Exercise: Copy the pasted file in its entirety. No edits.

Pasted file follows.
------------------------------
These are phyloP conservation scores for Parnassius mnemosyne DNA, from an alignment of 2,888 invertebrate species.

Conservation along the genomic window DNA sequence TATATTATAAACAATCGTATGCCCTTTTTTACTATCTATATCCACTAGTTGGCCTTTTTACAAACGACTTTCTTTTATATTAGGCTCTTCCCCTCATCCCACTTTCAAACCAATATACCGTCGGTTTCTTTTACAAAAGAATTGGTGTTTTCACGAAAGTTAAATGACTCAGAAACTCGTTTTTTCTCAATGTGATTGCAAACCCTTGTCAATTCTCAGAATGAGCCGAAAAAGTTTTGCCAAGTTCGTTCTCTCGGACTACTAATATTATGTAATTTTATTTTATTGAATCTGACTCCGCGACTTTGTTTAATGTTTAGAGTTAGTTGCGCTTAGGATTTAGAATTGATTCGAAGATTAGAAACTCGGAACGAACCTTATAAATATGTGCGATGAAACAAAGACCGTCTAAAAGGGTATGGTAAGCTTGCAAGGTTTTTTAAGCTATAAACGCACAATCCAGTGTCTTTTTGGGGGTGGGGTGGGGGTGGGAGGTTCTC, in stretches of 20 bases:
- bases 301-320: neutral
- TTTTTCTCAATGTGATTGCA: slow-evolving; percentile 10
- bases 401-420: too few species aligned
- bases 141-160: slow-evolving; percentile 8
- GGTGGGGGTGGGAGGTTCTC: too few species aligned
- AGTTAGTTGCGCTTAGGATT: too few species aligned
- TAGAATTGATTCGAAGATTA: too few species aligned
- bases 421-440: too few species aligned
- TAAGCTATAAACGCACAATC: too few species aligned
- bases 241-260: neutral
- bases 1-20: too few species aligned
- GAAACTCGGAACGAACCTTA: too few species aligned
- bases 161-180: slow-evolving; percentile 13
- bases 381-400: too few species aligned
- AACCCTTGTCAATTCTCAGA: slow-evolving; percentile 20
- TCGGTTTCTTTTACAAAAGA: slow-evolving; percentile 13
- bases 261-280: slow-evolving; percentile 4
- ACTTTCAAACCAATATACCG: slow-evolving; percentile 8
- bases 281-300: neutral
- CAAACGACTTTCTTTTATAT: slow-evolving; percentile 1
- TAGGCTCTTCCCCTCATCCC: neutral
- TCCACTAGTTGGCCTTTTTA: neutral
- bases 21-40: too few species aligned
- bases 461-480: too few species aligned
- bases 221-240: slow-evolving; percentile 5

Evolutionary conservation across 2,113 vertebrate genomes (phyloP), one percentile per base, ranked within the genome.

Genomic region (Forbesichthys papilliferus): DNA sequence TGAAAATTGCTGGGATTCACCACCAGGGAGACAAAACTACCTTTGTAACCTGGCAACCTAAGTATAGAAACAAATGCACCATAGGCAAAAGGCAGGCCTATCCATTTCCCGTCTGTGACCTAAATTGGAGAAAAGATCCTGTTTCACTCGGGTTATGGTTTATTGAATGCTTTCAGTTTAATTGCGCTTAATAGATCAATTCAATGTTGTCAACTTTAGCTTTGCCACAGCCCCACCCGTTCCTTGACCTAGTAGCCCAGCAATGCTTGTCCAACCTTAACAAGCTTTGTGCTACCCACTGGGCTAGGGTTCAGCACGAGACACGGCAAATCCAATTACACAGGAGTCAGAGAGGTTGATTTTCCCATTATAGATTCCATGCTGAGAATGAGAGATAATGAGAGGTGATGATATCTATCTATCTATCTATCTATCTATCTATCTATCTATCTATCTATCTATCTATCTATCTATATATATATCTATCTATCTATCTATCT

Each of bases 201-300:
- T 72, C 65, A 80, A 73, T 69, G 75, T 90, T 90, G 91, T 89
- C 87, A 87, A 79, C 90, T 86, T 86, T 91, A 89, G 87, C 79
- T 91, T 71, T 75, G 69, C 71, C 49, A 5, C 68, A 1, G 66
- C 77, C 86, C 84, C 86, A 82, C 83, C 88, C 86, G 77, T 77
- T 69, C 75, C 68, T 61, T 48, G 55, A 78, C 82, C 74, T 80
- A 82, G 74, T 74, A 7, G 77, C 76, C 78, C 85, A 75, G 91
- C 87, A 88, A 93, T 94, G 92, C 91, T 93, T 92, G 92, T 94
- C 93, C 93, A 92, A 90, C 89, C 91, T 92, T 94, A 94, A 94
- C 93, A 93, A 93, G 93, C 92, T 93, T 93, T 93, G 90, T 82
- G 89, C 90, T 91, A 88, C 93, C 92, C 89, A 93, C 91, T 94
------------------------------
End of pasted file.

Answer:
These are phyloP conservation scores for Parnassius mnemosyne DNA, from an alignment of 2,888 invertebrate species.

Conservation along the genomic window DNA sequence TATATTATAAACAATCGTATGCCCTTTTTTACTATCTATATCCACTAGTTGGCCTTTTTACAAACGACTTTCTTTTATATTAGGCTCTTCCCCTCATCCCACTTTCAAACCAATATACCGTCGGTTTCTTTTACAAAAGAATTGGTGTTTTCACGAAAGTTAAATGACTCAGAAACTCGTTTTTTCTCAATGTGATTGCAAACCCTTGTCAATTCTCAGAATGAGCCGAAAAAGTTTTGCCAAGTTCGTTCTCTCGGACTACTAATATTATGTAATTTTATTTTATTGAATCTGACTCCGCGACTTTGTTTAATGTTTAGAGTTAGTTGCGCTTAGGATTTAGAATTGATTCGAAGATTAGAAACTCGGAACGAACCTTATAAATATGTGCGATGAAACAAAGACCGTCTAAAAGGGTATGGTAAGCTTGCAAGGTTTTTTAAGCTATAAACGCACAATCCAGTGTCTTTTTGGGGGTGGGGTGGGGGTGGGAGGTTCTC, in stretches of 20 bases:
- bases 301-320: neutral
- TTTTTCTCAATGTGATTGCA: slow-evolving; percentile 10
- bases 401-420: too few species aligned
- bases 141-160: slow-evolving; percentile 8
- GGTGGGGGTGGGAGGTTCTC: too few species aligned
- AGTTAGTTGCGCTTAGGATT: too few species aligned
- TAGAATTGATTCGAAGATTA: too few species aligned
- bases 421-440: too few species aligned
- TAAGCTATAAACGCACAATC: too few species aligned
- bases 241-260: neutral
- bases 1-20: too few species aligned
- GAAACTCGGAACGAACCTTA: too few species aligned
- bases 161-180: slow-evolving; percentile 13
- bases 381-400: too few species aligned
- AACCCTTGTCAATTCTCAGA: slow-evolving; percentile 20
- TCGGTTTCTTTTACAAAAGA: slow-evolving; percentile 13
- bases 261-280: slow-evolving; percentile 4
- ACTTTCAAACCAATATACCG: slow-evolving; percentile 8
- bases 281-300: neutral
- CAAACGACTTTCTTTTATAT: slow-evolving; percentile 1
- TAGGCTCTTCCCCTCATCCC: neutral
- TCCACTAGTTGGCCTTTTTA: neutral
- bases 21-40: too few species aligned
- bases 461-480: too few species aligned
- bases 221-240: slow-evolving; percentile 5

Evolutionary conservation across 2,113 vertebrate genomes (phyloP), one percentile per base, ranked within the genome.

Genomic region (Forbesichthys papilliferus): DNA sequence TGAAAATTGCTGGGATTCACCACCAGGGAGACAAAACTACCTTTGTAACCTGGCAACCTAAGTATAGAAACAAATGCACCATAGGCAAAAGGCAGGCCTATCCATTTCCCGTCTGTGACCTAAATTGGAGAAAAGATCCTGTTTCACTCGGGTTATGGTTTATTGAATGCTTTCAGTTTAATTGCGCTTAATAGATCAATTCAATGTTGTCAACTTTAGCTTTGCCACAGCCCCACCCGTTCCTTGACCTAGTAGCCCAGCAATGCTTGTCCAACCTTAACAAGCTTTGTGCTACCCACTGGGCTAGGGTTCAGCACGAGACACGGCAAATCCAATTACACAGGAGTCAGAGAGGTTGATTTTCCCATTATAGATTCCATGCTGAGAATGAGAGATAATGAGAGGTGATGATATCTATCTATCTATCTATCTATCTATCTATCTATCTATCTATCTATCTATCTATCTATCTATATATATATCTATCTATCTATCTATCT

Each of bases 201-300:
- T 72, C 65, A 80, A 73, T 69, G 75, T 90, T 90, G 91, T 89
- C 87, A 87, A 79, C 90, T 86, T 86, T 91, A 89, G 87, C 79
- T 91, T 71, T 75, G 69, C 71, C 49, A 5, C 68, A 1, G 66
- C 77, C 86, C 84, C 86, A 82, C 83, C 88, C 86, G 77, T 77
- T 69, C 75, C 68, T 61, T 48, G 55, A 78, C 82, C 74, T 80
- A 82, G 74, T 74, A 7, G 77, C 76, C 78, C 85, A 75, G 91
- C 87, A 88, A 93, T 94, G 92, C 91, T 93, T 92, G 92, T 94
- C 93, C 93, A 92, A 90, C 89, C 91, T 92, T 94, A 94, A 94
- C 93, A 93, A 93, G 93, C 92, T 93, T 93, T 93, G 90, T 82
- G 89, C 90, T 91, A 88, C 93, C 92, C 89, A 93, C 91, T 94